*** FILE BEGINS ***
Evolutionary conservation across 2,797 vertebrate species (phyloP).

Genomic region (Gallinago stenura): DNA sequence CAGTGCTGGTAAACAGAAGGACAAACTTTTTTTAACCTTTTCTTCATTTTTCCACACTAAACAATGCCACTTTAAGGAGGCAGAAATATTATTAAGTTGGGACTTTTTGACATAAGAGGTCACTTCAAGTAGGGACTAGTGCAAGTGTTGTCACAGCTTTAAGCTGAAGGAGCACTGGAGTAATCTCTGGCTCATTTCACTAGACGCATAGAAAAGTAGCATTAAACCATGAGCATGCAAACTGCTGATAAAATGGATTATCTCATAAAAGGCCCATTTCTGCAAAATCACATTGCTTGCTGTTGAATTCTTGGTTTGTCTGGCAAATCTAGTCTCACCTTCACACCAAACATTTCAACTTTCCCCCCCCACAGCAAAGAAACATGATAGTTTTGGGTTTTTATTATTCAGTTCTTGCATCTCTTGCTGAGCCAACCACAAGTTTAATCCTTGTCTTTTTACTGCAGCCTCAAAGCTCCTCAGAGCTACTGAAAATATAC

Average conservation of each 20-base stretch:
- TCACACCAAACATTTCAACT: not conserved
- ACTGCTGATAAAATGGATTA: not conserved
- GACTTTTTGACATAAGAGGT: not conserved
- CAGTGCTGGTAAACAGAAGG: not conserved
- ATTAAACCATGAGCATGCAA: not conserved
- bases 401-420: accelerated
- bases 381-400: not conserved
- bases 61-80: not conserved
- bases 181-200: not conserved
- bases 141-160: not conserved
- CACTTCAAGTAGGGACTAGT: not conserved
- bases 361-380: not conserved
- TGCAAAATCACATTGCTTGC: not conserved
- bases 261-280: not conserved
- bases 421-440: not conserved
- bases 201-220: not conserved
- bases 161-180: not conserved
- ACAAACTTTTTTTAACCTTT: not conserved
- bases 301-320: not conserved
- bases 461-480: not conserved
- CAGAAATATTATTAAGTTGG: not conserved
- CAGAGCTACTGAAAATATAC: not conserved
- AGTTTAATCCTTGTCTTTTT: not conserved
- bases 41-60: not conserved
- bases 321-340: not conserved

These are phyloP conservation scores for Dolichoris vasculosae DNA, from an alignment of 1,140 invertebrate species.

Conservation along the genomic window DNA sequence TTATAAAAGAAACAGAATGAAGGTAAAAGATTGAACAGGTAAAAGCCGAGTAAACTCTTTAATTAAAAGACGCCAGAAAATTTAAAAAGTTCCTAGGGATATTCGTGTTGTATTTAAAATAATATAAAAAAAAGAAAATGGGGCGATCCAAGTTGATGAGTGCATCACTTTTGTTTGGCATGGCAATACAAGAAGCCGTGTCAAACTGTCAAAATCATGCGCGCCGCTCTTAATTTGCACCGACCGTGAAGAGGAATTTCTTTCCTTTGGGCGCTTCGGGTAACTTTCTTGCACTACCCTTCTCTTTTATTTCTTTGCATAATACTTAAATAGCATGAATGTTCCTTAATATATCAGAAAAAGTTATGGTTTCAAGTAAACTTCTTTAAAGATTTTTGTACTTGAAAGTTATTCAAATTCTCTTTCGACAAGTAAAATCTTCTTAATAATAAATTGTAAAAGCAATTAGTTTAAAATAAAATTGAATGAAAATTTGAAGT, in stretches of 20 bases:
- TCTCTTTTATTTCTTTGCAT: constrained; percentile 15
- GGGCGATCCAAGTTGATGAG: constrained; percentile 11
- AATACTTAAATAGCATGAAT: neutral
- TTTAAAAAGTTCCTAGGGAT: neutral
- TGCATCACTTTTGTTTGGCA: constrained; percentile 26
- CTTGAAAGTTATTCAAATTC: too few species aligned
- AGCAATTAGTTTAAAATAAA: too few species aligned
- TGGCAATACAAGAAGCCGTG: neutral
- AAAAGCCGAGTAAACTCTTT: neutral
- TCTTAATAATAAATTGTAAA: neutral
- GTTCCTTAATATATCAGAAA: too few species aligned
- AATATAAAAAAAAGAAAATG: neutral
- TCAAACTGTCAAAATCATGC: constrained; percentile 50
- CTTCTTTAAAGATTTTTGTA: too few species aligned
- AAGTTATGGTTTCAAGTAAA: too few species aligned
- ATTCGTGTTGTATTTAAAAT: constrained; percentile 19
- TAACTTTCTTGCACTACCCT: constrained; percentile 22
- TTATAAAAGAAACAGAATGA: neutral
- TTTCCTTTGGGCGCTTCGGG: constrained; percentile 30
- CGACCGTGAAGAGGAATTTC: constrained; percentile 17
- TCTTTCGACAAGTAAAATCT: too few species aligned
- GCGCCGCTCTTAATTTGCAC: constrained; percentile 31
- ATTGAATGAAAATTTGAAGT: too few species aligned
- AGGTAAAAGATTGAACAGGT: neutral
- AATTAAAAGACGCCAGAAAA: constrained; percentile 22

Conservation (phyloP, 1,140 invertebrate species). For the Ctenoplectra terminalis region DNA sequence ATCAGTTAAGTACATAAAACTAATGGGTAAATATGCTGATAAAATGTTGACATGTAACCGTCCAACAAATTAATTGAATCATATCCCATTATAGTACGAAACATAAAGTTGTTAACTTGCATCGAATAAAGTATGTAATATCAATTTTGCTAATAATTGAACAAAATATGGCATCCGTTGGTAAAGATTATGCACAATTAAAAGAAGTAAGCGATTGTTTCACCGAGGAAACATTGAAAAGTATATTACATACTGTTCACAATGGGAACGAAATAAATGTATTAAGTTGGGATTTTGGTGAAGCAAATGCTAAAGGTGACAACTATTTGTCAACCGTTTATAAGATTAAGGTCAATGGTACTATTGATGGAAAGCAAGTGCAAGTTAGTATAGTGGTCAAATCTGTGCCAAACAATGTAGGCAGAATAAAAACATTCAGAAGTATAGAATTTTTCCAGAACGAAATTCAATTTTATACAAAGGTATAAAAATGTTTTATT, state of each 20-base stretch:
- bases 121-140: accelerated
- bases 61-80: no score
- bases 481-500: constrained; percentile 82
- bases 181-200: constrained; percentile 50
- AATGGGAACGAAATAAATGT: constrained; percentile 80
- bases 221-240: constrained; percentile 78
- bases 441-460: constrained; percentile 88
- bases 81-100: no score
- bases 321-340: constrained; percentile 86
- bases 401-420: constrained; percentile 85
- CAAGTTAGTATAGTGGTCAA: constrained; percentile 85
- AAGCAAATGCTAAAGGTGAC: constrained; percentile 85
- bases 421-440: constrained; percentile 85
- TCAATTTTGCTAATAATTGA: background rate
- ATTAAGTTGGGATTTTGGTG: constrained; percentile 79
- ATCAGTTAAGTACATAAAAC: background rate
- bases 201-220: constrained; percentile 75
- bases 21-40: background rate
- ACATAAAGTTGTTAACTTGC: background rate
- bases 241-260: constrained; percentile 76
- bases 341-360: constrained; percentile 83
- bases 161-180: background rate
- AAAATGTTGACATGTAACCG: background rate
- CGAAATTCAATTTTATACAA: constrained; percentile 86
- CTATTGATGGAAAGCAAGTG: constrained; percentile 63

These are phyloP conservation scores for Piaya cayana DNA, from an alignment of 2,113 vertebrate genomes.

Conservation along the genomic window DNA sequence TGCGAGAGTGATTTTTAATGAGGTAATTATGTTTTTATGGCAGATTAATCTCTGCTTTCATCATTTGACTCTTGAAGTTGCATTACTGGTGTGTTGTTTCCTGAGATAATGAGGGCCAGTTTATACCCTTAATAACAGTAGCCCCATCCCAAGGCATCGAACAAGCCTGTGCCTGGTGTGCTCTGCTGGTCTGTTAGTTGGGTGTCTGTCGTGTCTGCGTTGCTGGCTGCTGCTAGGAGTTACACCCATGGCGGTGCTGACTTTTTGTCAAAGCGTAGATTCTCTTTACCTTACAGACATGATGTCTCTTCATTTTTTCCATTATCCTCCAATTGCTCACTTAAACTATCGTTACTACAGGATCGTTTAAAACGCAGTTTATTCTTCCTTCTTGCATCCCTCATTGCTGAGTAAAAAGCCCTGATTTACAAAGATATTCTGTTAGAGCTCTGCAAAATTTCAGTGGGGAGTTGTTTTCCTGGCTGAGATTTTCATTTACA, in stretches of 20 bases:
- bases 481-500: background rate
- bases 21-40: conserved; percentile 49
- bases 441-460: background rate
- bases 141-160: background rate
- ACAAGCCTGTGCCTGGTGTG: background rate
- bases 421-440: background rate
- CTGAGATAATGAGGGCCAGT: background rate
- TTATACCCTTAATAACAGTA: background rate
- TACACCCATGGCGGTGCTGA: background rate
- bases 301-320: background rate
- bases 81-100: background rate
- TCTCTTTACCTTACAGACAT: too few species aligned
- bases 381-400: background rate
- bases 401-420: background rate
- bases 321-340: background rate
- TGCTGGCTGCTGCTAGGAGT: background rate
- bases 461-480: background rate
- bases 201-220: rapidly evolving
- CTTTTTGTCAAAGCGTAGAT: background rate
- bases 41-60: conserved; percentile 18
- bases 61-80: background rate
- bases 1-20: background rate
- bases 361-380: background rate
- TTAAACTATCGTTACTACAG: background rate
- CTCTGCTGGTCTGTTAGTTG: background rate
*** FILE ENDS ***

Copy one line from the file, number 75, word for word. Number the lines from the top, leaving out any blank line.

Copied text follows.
- ACATAAAGTTGTTAACTTGC: background rate